In the Supreme Court of India Civil Original Jurisdiction Case No. Writ petition (Civil) no. 373 of 2006 Petitioner Indian Young Lawyers Association & Ors. Respondent The State of Kerala & Ors. Decided on 28 September 2018 Bench Dipak Misra, A.M. Khanwilkar, R.F. Nariman, D.Y. Chandrachu, Justice Indu Malhotra
Sabarimala Sree Dharmasastha Temple is a temple complex located at Sabarimala inside Periyar Tiger Reserve in Pathanamthitta District, Kerala, India. It is the largest annual pilgrimage in the world with an estimate of between 17 million and 50 million devotees visiting every year. The temple is dedicated to the Hindu celibate deity Ayyappan also known as Dharma Sastha, who according to belief is the son of Shiva and feminine incarnation of Vishnu.
The deity in Sabarimala temple is in the form of a Yogi or a Bramchari according to the Thanthri of the temple. The God in Sabarimala is in the form of a Naisthik Bramchari, and this is the reason why young women are not permitted to offer prayers in the temple. Since the deity is in the form of a Naisthik Brahmachari, it is therefore believed that young women should not offer worship in the temple so that even the slightest deviation from celibacy and austerity observed by the deity is not caused by the presence of such women.
The temple is open for worship only during the days of Mandalapooja (approximately 15 November to 26 December), Makara Sankranti” (14 January) and Maha Vishuva Sankranti(14 April), and the first five days of each Malayalam month.
The pilgrims have to observe celibacy for 41 days before going to Sabarimala. They are also required to strictly follow a lacto-vegetarian diet, refrain from alcohol, not use any profanity and allow the hair and nails to grow without cutting. They are expected to bath twice in a day and visit the local temples regularly. They wear black or blue clothes, do not shave until the completion of the pilgrimage, and smear vibhuti or sandal paste on their forehead.
The exclusion of (a class of) women from the Sabarimala Temple was justified on the basis of ancient custom, which was sanctioned by Rule 3(b), framed by the Government under the authority of the 1965 Kerala Hindu Places of Worship (Authorisation of Entry Act). Section 3 of the Act required that places of public worship be open to all sections and classes of Hindus, subject to special rules for religious denominations. Rule 3(b), however, provided for the exclusion of “women at such time during which they are not by custom and usage allowed to enter a place of public worship.” These pieces of legislation, in turn, were juxtaposed against constitutional provisions such as Article 25(1) (freedom of worship), Article 26 (freedom of religious denominations to regulate their own practices), and Articles 14 and 15(1) (equality and non-discrimination).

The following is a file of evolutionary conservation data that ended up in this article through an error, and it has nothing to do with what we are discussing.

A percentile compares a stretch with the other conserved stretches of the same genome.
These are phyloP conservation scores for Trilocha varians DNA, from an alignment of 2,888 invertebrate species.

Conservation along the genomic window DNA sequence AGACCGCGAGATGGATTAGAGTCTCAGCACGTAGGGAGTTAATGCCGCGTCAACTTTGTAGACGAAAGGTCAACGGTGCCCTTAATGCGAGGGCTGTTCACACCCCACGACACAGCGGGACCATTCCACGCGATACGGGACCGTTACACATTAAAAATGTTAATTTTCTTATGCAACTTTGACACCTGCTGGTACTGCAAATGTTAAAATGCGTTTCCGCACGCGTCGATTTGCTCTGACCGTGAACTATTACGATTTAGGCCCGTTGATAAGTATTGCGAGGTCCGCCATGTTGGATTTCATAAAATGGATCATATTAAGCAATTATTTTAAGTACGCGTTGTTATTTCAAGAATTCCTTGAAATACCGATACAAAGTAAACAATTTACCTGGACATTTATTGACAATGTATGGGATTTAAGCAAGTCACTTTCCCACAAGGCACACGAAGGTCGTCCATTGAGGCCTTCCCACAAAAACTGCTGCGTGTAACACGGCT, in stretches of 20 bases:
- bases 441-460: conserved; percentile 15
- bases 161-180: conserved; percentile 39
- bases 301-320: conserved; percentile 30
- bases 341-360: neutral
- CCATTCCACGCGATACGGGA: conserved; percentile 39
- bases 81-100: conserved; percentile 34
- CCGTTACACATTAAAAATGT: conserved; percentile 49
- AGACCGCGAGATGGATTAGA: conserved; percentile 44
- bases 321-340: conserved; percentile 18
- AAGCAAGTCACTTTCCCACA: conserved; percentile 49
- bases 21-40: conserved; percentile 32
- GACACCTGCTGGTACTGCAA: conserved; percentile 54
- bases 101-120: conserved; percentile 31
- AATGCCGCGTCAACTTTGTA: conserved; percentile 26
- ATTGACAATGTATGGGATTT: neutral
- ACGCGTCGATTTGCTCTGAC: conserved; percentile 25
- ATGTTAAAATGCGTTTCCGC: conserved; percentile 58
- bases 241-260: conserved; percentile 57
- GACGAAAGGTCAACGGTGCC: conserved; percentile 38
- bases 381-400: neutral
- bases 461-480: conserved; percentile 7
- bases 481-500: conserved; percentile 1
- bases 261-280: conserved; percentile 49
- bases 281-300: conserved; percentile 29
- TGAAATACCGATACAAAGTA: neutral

In response to a PIL filed in 1991, the Kerala High Court had judged that the restriction of entry of women ages 10-50 to the temple was in accordance with the usage prevalent from time immemorial, and it directed the Devaswom Board to uphold the customary traditions of the temple.
However, on 28 September 2018, the Supreme Court of India overturned the restriction on the entry of women, declaring it unconstitutional and discriminatory. The Supreme Court had ruled that women, of all age groups, can enter Sabarimala temple in Kerala. The apex court in a 4:1 majority said that the temple practice violates the rights of Hindu women and that banning entry of women to shrine is gender discrimination.
On 2 January 2019, two women under the age of 50 finally entered the shrine for the first time since the Supreme Court verdict, after attempts by many others failed due to protests by devotees.
The Sabarimala temple is one of Kerala’s most famous temples and it is dedicated to the worship of Lord Ayyappa, who is also referred to as ‘Dharmashastha’ or Lord of Dharma and is worshipped as a ‘Naishtika Bramhachari’ or a celibate for life. Therefore, as per a notification by the Devaswom Board that manages the temple, women belonging to the menstruating age are not permitted to enter the temple. The Sabarimala temple is managed by the Travancore Devaswom Board. The centuries-old restriction that restricts women of menstruating age from temple entry had been challenged now and then.
1991: Kerala High Court upheld an age-old restriction on women of a certain age-group entering Sabarimala temple. A two-judge bench decreed (on April 5) that the prohibition by the Travancore Devaswom Board that administers the hill shrine does not violate either the Constitution or a pertinent 1965 Kerala law.
2006: A famed astrologer conducted a temple-centric assignment called ‘Devaprasnam’, and declared having found signs of a woman’s entry into the temple sometime ago. Soon, a well known Kannada actress-politician Jayamala claimed publicly that she had entered the precincts of Sabarimala in 1987 as a 28-year-old. Even she claimed to have proudly touched the deity inside the sanctum sanctorum as part of a film shoot, adding doing connivance with the priest.